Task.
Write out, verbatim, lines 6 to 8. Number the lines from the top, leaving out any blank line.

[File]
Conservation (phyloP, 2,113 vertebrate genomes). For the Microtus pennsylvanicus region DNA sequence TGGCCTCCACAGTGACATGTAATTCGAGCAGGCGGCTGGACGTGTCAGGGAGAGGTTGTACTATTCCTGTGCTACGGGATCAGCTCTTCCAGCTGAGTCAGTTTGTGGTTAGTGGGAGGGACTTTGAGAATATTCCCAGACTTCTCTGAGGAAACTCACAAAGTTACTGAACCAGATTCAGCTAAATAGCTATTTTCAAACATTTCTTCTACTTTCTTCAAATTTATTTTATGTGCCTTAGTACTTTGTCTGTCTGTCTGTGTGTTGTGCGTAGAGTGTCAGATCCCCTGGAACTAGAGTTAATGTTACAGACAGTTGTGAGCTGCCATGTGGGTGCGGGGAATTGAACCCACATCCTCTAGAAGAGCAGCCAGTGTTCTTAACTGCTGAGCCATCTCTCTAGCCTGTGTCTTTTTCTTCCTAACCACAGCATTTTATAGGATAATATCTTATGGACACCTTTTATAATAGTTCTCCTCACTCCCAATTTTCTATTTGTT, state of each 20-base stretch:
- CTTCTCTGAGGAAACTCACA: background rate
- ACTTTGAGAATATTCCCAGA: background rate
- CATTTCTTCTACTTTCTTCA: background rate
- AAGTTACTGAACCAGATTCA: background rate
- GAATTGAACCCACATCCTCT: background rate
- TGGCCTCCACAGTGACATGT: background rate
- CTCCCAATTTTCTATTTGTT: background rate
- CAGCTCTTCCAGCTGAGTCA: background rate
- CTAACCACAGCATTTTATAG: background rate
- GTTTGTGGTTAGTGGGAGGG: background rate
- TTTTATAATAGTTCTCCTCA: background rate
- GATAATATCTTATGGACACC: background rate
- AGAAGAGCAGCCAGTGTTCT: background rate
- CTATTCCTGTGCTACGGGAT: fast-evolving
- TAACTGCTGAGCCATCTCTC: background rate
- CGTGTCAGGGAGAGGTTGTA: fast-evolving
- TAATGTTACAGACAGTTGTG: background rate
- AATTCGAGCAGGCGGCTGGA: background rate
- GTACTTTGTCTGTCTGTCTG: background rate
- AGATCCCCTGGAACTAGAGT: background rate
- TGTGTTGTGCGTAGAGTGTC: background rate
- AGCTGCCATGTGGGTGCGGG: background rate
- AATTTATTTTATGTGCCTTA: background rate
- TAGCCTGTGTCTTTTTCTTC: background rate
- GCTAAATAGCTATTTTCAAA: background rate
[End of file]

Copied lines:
- GAATTGAACCCACATCCTCT: background rate
- TGGCCTCCACAGTGACATGT: background rate
- CTCCCAATTTTCTATTTGTT: background rate